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Is a comeback on the cards for this ‘legendary’ Japanese whisky?

Karuizawa Whisky Company has partnered with online retailer Dekanta to bring back Karuizawa Whisky, after the distillery closed its doors in 2011.

Fine Japanese whisky retailer Dekanter has teamed up with Karuizawa Whisky Company to revive the revered single malt whisky that hasn’t been made for more than 11 years.

Together, the two companies plan to return Karuizawa Whisky to its former glory, beginning with building a new distillery, just seven miles from the location of the original distillery, which ceased operating in 2011 after 46 years of crafting whisky.

It’s not the first time, however, that a company has tried to bring Karuizawa back. In 2021, it was hotly rumoured that Mitsubishi Estate and a company called Plan・Do・See, which owns several Japanese hotels and restaurants, were attempting to reverse the fate of the defunct distillery.

Karuizawa Whisky is one of the rarest Japanese whiskies on the market, as its original distillery was one of the smallest in Japan and its volumes very low. Even once the new project gets going, the whisky is likely to remain extremely rare for some time, as any whisky produced will need to be aged in barrel for a minimum of 10 years. “No single malt will be released before then,” new distillery owner, Shigeru Totsuka has revealed.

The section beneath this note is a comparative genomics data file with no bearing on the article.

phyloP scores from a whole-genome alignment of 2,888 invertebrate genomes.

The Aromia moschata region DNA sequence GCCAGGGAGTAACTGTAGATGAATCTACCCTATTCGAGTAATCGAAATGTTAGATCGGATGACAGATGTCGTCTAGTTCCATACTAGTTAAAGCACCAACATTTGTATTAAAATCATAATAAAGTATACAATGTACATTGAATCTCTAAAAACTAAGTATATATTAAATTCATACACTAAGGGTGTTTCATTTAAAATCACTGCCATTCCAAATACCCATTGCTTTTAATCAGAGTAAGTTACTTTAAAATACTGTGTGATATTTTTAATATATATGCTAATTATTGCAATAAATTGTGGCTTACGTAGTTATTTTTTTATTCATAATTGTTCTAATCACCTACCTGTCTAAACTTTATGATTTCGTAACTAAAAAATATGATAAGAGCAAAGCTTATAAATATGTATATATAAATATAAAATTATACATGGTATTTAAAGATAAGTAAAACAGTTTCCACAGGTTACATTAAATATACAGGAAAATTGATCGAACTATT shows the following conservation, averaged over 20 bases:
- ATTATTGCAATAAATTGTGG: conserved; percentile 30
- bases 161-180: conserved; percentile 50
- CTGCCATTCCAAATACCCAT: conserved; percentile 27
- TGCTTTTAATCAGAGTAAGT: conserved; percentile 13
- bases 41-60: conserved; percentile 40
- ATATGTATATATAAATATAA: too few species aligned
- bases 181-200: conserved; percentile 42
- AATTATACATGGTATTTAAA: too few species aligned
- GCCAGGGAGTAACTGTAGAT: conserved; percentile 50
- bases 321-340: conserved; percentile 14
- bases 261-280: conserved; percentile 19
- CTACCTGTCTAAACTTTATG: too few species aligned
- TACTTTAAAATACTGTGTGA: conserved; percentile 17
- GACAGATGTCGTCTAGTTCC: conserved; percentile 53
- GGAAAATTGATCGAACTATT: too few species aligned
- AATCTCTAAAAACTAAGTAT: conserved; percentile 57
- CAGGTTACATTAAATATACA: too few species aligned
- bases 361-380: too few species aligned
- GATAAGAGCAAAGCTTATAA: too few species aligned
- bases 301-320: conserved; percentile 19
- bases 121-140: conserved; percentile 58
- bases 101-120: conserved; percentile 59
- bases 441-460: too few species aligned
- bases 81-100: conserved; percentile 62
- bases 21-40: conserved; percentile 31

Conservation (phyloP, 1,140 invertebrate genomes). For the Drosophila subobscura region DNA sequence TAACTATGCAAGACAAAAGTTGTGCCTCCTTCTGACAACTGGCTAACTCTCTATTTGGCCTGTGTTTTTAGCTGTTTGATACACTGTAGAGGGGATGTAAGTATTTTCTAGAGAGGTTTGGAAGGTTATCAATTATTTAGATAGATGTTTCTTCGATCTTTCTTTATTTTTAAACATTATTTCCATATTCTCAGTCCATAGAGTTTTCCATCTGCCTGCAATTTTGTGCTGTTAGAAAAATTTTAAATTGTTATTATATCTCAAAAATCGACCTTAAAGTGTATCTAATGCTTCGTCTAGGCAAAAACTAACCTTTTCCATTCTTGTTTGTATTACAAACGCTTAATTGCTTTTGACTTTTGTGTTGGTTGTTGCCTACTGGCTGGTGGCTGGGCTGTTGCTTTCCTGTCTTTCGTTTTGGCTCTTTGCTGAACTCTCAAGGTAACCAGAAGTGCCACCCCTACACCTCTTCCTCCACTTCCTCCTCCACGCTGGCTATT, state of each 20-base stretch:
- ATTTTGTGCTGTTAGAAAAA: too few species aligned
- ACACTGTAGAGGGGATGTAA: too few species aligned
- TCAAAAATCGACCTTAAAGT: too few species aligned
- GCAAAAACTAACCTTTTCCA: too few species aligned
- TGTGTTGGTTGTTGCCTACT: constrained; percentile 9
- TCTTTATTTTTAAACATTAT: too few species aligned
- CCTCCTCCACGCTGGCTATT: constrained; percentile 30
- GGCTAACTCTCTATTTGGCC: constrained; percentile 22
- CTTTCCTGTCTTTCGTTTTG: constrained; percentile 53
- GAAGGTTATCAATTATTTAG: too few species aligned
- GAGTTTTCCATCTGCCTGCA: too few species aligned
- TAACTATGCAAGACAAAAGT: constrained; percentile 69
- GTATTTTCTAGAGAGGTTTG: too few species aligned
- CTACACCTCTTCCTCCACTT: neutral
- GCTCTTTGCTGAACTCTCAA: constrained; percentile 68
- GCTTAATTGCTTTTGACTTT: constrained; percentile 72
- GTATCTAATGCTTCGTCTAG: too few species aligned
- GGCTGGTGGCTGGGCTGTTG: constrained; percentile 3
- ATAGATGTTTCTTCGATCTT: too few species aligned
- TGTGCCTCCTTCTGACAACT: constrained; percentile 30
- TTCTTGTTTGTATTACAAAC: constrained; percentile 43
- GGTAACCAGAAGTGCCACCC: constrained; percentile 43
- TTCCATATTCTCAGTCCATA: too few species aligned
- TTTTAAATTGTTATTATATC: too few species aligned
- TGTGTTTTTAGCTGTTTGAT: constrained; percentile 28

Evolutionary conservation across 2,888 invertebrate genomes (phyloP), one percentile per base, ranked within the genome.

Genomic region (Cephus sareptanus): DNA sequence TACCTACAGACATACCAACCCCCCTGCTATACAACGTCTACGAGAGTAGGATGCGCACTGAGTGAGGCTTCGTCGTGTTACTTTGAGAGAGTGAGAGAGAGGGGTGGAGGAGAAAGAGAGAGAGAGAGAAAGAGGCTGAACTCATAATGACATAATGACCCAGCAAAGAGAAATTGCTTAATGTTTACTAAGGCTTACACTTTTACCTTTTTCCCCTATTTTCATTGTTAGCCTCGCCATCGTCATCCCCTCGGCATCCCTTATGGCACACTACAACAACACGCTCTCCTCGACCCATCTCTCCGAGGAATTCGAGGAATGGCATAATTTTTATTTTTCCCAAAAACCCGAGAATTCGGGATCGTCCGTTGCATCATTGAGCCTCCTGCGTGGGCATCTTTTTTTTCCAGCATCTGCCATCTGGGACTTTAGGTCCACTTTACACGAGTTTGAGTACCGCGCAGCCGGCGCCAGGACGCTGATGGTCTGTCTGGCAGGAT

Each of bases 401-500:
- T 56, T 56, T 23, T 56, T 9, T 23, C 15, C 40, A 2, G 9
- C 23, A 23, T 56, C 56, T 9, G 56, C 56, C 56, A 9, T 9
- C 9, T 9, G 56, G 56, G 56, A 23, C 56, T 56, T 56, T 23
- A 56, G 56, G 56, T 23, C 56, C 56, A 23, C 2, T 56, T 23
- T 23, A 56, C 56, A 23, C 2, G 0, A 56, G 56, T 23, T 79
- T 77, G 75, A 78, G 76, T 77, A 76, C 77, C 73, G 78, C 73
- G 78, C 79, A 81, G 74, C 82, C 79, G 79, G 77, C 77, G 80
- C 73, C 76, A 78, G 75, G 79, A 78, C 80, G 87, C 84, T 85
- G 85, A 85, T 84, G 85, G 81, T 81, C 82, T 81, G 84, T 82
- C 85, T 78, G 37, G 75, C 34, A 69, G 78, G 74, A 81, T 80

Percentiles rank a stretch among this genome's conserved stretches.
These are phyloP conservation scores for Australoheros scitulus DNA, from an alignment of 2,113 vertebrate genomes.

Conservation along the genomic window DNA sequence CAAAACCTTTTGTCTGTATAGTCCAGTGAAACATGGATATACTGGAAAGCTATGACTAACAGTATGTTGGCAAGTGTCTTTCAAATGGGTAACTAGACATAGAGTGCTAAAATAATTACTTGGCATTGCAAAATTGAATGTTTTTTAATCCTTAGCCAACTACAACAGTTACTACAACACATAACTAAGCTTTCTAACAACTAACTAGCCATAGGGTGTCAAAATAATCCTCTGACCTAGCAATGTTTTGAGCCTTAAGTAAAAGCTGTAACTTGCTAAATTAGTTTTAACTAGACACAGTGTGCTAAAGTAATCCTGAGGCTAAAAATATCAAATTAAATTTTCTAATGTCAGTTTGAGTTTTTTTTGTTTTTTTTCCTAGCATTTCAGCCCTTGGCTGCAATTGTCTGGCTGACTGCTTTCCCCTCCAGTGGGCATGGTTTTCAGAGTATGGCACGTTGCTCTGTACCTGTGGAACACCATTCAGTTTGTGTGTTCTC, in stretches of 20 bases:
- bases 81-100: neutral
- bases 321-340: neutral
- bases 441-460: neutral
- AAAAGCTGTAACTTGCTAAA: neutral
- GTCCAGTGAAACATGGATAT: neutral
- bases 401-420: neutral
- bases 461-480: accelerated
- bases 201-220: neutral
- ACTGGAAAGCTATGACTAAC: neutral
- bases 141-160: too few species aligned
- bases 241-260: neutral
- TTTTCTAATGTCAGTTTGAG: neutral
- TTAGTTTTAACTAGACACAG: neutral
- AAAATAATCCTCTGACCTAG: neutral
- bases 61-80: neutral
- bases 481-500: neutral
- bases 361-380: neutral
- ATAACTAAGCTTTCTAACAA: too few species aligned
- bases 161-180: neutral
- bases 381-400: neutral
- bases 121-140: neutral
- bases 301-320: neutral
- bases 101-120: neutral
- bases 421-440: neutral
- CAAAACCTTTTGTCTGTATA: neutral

To give an idea of the whisky’s standing in the market, in March 2020, a bottle of 52-year-old Karuizawa became the world’s most expensive Japanese whisky to be sold at auction, fetching £363,000 at Sotheby’s in London. Earlier this year, a tiny 250ml botle of Karuizawa 1960 sold for more than triple its estimated sale price at almost US$160,000.

The new Dekanter partnership is so committed to staying true to the whisky’s original flavour that it has employeed former employees of the original distillery to ensure “the whisky’s principles are kept intact”.

“Our first goal is to make whisky that is very similar to the old Karuizawa whisky, to continue that tradition, and then we may challenge other offerings, but our first goal is definitely to make whisky that is as good as the old Karuizawa whisky, using the person who made it, similar casks, similar stills etc.,” said Totsuka. “We want to create some of the very best single malt in Japan.”

He added: “We have already sourced a large number of top quality sherry casks from Spain.”

The original Karuizawa distillery was sidelined in 2001 when its owners Kirin Holdings pivoted their focus away from whisky to wine. In 2012, all the Karuizawa distillery equipment, including its whisky stills, were sold, and anything that remained was demolished in 2016.



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